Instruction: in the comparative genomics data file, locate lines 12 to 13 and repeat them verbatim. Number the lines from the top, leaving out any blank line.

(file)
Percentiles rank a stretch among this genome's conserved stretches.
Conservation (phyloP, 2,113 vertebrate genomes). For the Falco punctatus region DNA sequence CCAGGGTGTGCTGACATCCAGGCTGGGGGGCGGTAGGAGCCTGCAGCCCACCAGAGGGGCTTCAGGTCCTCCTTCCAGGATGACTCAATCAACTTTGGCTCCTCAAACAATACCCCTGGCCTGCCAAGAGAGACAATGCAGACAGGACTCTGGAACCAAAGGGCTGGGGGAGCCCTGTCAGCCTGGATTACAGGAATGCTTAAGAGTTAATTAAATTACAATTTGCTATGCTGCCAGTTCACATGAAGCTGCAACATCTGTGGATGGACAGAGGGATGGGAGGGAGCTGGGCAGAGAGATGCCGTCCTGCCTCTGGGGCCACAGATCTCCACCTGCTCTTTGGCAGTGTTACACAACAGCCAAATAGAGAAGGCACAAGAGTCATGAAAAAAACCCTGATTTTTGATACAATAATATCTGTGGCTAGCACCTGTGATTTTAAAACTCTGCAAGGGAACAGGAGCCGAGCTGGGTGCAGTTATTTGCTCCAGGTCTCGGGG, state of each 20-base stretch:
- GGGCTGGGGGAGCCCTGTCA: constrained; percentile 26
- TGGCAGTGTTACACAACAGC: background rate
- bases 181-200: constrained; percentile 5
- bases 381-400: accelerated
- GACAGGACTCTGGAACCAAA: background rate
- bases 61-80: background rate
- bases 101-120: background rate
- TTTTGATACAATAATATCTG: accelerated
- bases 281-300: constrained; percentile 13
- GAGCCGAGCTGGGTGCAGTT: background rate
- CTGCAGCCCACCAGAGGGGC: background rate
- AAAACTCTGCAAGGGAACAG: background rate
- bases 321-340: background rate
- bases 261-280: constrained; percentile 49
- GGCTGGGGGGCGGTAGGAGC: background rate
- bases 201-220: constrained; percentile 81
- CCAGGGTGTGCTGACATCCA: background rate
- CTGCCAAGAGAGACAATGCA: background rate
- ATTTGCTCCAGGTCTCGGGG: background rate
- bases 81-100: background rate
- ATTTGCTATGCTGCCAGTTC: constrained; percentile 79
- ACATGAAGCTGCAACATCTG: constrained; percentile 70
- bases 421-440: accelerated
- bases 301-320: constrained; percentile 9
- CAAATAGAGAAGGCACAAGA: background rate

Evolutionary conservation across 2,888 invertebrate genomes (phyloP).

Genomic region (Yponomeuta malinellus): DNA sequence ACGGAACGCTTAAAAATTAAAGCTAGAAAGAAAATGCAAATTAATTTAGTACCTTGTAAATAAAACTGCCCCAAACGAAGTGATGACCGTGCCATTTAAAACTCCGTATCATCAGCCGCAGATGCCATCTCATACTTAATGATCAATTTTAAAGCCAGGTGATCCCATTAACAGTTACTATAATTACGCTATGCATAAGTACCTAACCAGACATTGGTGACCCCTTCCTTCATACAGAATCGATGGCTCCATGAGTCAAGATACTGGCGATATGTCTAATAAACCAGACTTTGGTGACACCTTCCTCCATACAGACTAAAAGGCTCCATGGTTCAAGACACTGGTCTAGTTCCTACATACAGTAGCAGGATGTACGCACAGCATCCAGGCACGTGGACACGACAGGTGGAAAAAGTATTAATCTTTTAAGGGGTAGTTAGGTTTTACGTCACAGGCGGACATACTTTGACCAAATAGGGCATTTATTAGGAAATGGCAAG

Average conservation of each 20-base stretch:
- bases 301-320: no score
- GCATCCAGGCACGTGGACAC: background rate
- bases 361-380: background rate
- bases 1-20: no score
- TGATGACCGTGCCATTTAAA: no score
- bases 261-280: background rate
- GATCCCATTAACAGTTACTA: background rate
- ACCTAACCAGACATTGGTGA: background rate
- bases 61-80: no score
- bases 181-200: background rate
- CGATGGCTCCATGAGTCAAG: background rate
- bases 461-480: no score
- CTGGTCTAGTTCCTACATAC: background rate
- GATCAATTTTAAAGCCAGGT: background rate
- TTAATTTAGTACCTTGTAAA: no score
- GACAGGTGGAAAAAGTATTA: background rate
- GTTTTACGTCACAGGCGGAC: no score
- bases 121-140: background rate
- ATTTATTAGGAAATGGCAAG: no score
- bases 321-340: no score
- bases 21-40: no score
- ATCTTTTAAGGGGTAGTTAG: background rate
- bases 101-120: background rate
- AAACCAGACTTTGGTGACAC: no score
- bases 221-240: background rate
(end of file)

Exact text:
- GAGCCGAGCTGGGTGCAGTT: background rate
- CTGCAGCCCACCAGAGGGGC: background rate